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By David Russell

One of the biggest attractions of trading for most people is the amount of money that they (think) they can make. And the stories of others' success drive that desire to greater levels. We hear the stories of people turning $10,000 into $1 million, and we are emboldened to think we can do the same.

So Gregory Zuckerman's The Greatest Trade Ever is a mixed blessing. Obviously I am still playing catch up in my reading, and have probably come to this one after many of you. If you haven't read this book yet, you should.

It tells the story not only of the greatest trading profits ever earned, but also the greatest option trade ever. For while the derivatives used by John Paulson and his associates were not strictly options, they were essentially buying puts on mortgage securities.

They also had to overcome major barriers to succeed. For example, Paulson started his now-huge fund with $2 million of his own money because he couldn't find any investors.

And these individuals weren't established derivatives traders. Paulson was a merger-arbitrage specialist, while Michael Burry was a value investor. Nonetheless, they were able to identify and buy the cheapest puts ever, given what was necessary for them to pay off.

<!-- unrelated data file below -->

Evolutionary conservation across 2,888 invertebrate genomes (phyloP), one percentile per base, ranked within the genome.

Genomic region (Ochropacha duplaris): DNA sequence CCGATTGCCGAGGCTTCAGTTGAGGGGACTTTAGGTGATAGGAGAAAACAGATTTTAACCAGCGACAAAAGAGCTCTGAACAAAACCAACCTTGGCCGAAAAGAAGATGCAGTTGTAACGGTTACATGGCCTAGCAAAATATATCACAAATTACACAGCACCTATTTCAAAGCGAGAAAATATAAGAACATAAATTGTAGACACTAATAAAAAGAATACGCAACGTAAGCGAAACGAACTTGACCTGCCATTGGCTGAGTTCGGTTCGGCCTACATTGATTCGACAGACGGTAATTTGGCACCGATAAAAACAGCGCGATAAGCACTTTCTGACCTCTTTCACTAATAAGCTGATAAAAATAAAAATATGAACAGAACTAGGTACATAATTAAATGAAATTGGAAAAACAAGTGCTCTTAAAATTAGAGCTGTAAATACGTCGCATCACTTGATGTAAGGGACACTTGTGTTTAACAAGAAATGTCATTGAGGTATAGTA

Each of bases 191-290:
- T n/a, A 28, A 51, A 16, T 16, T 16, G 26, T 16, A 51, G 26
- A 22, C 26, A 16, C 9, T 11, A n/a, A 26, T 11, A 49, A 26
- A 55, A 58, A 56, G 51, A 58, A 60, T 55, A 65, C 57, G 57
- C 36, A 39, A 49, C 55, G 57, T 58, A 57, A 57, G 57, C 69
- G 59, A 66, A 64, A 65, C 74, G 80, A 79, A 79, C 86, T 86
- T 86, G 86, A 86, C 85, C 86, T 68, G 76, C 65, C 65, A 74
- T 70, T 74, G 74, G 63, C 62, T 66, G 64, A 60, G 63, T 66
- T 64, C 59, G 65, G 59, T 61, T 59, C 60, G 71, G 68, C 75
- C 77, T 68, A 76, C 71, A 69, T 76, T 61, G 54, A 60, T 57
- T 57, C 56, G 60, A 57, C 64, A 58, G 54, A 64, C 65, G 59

Zuckerman also highlights the difference between positive and negative carry trades. Institutional investors usually dislike negative carry trades because they cost money on a regular basis. They're more interested in keeping up with their peers, and think they can't afford a position that will hinder their short-term performance. They do like positive carry trades, so much so that many of the "smartest guys in the room" were willing to sell protection to Paulson. They took a little of his money in the beginning, and he took all of their money -- and plenty more -- when the mortgage bubble broke.

This provides a lesson for option traders. While it is often profitable to use positive carry trades, like writing options, you must understand the value of what you are selling. You are providing someone else with insurance, and you have to appreciate the circumstances under which you will be obligated to pay them. After all, you might be up against the next John Paulson.

Source: Book Review: 'The Greatest Trade Ever'